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Harvard And Bloomberg Team Up To Train City Mayors

Lindsay Lazarski


By 2050, 70 percent of the world's population will be living in cities, according to aUnited Nations estimate. Mayors could be more influential than ever.

That's why it's important to start training city leaders now, says Jorrit de Jong, faculty director for the Bloomberg Harvard City Leadership Initiative

"Most cities in the United States are under-resourced and under-staffed, and their political executives don't really have the opportunity to get the kind of training and executive education that, for example, their private sector equivalents have," de Jong said.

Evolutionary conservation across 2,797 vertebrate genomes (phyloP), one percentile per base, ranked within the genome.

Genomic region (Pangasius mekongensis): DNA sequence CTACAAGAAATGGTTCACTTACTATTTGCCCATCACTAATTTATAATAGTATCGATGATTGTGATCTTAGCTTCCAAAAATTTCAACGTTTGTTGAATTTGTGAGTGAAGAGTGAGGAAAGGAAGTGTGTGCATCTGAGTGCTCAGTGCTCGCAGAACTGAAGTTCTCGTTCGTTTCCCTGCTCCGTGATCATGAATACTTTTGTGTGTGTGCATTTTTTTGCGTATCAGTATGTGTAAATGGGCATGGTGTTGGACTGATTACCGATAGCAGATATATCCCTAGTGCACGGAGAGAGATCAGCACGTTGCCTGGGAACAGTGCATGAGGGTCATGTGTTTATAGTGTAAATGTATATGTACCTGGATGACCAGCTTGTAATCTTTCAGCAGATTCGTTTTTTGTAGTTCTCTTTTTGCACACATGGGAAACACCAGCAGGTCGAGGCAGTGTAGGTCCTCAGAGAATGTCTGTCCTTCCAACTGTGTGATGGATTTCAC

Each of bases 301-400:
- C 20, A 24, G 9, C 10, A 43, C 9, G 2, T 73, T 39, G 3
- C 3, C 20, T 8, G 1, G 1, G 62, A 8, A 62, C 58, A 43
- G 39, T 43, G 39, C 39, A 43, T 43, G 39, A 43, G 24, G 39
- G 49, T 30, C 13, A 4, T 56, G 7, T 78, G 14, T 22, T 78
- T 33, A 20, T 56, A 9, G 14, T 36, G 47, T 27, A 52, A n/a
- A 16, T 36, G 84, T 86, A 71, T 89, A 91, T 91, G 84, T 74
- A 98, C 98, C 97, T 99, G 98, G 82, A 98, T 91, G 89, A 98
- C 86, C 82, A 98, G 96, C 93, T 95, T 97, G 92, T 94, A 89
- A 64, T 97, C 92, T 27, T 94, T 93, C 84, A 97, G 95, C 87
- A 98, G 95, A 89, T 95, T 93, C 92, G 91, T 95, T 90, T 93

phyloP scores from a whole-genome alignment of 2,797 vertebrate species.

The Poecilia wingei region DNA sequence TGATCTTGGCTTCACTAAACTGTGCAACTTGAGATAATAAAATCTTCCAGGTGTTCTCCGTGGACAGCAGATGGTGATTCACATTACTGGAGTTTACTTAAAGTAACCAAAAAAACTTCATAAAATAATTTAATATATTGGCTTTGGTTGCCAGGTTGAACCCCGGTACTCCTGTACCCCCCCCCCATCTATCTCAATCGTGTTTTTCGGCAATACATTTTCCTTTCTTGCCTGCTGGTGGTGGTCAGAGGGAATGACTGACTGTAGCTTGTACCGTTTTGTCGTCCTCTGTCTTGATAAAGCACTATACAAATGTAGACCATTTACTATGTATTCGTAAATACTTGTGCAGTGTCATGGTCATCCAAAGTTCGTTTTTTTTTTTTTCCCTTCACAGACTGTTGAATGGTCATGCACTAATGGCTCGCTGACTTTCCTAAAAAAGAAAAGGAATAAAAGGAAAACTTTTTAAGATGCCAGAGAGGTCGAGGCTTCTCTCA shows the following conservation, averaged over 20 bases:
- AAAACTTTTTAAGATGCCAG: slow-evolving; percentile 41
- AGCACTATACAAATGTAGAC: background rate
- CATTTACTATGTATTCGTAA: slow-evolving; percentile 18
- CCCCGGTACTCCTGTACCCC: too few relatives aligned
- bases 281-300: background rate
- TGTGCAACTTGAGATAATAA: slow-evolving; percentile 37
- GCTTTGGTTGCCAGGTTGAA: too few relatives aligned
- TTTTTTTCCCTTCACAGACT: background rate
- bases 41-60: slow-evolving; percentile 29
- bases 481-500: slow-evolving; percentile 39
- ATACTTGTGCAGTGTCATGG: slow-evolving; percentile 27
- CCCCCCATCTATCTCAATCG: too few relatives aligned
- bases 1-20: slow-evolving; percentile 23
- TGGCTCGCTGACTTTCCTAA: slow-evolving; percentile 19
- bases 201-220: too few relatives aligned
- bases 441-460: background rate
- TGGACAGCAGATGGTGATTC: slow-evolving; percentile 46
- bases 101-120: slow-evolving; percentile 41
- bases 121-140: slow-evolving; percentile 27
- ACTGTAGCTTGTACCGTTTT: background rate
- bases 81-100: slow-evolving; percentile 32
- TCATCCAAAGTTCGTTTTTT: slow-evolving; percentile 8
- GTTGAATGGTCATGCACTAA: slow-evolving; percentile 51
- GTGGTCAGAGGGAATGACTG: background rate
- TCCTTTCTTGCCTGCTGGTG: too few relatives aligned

The initiative, funded by a $32 million gift from former New York City Mayor Michael Bloomberg, will focus on ways cities can diagnose and fix their problems: through things like data analytics, technology, performance management, and citizen participation.

The mayors will spend three days on Harvard's campus and meet remotely over the course of a year.

They will also get advice from people who've been in their shoes. "We'll be doing a mentor/mayor program where experienced former mayors with a track record in innovation will help newly elected mayors to find a way," de Jong said. 

And Harvard will send students to intern with these city governments, as a way to help staffers put what they've learned into action.

The university expects more than 300 U.S. mayors and 400 of their senior staffers to participate. It hasn't chosen participants yet. Anyone who's interested can emailcityleadership@harvard.edu